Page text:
Puerto Rico’s top prelate issued a challenge for the island territory to clean up its political system, warning that right now, corruption “haunts and drowns” its society.

In a pastoral letter published Monday, Archbishop Roberto Octavio González Nieves of San Juan reflects on the COVID-19 pandemic and the island’s upcoming elections, inviting his people to heal politics, the country’s social fabric, promote the culture of encounter and fight against falling victim to an economy that, as Pope Francis says, “kills.”

“I want to encourage you to commit yourselves to our present and our future; from the most humble and youngest person, to the old man and the old woman with their experience,” the archbishop wrote.

He said the coronavirus pandemic and other crises such as “hurricanes, earthquakes, storms, economic inequality, domestic and gender violence, our national destiny and above all, the virus of corruption that haunts and drowns us, are problems and responsibilities of all.”

Puerto Rico, a self-governing Caribbean territory of the United States, will hold gubernatorial elections on Nov. 3.

“Faced with these challenges and the crisis of political credibility in the last decades, it’s urgent and necessary here and now, to  rehabilitate political life in Puerto Rico,” González Nieves said.

The letter, titled “Puerto Rico: Pandemic and General Elections, a call for reflection and dialogue,” was issued on Monday, the feast of St. Augustine.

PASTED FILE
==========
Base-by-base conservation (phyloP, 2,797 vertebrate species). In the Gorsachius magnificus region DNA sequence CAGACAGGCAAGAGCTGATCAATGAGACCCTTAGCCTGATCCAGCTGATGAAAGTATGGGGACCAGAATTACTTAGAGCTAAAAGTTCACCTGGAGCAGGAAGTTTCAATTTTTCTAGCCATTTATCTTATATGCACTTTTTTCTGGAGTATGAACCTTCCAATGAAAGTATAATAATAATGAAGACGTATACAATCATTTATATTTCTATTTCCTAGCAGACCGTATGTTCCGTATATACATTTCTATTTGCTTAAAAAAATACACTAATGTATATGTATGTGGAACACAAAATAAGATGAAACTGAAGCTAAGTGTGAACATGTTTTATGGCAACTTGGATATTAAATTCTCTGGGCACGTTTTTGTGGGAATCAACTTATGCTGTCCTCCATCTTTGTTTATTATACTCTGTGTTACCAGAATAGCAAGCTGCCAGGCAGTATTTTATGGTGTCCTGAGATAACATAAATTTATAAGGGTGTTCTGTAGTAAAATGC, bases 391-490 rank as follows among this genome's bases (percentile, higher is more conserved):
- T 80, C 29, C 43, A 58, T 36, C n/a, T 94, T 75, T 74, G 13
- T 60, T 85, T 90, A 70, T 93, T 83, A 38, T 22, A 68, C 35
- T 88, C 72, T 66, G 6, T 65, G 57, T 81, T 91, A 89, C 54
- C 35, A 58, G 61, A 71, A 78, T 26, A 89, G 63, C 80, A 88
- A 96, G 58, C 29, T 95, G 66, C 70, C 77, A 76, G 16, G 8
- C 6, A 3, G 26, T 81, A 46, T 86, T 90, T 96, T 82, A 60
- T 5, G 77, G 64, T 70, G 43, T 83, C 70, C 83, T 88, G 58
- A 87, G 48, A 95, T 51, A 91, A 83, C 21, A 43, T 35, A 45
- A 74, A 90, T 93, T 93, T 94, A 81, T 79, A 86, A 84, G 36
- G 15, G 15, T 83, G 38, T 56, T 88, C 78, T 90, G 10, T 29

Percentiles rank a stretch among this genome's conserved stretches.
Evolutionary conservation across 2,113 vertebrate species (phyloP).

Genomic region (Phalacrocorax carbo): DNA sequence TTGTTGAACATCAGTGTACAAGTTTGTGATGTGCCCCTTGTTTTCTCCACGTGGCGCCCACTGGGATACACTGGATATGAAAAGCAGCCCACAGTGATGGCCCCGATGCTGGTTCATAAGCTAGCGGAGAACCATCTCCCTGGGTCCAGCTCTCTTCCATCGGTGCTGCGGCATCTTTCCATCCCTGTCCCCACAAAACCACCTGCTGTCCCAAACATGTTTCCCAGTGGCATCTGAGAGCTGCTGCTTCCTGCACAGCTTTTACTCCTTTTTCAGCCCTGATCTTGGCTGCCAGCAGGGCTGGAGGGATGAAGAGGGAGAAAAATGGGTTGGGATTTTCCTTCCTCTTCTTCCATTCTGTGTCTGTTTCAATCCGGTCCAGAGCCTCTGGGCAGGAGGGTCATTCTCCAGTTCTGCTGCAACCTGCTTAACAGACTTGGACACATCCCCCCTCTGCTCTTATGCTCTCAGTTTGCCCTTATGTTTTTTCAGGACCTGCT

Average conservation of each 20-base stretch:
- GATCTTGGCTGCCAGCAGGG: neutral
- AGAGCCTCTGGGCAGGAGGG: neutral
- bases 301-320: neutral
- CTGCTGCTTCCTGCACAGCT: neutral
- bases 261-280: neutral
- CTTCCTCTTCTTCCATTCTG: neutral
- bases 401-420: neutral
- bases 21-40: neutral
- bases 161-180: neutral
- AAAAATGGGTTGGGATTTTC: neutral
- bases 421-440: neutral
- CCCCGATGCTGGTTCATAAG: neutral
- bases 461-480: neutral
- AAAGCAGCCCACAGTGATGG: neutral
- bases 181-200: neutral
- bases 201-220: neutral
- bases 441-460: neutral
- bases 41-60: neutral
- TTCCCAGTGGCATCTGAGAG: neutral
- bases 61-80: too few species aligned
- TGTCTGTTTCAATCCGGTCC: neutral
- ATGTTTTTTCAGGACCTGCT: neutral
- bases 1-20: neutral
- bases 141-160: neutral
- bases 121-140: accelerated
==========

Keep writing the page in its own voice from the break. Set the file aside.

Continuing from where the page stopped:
In the 28-page long missive, González Nieves invites the people of the island territory to reflect on the consequences of the pandemic; above all, among the most vulnerable populations: The poor, the elderly, and the thousands of unemployed Puerto Ricans.

For the duration of the COVID-19 pandemic, the prelate invited the island’s inhabitants to promote a culture of solidarity, as all are “responsible for overcoming the temptation of opportunism, selfishness and isolationism. For this reason, it’s urgent to take personal and collective awareness as a people and nation, and even more so, as Christians: What kind of civilization are we building for Puerto Rico?”

“And in the midst and after the environmental, social, political and faith crises, what do we do or are we going to do with our history?” he insists. “Where are we going? Where do we want to go? What kinds of political, economic, scientific, social and religious decisions should we as a people undertake? What kinds of leadership and decisions are missing? Do we really care about our future and that of our sons and daughters? Who will roll the stone of the tomb for us to get out and get away from it and allow us to see the horizon?”

“Do we have a plan to resurrect or are we going to let our hope and love die?” the archbishop wrote quoting a reflection Pope Francis wrote for Spanish magazine Vida Nueva titled “A plan to Resurrect.”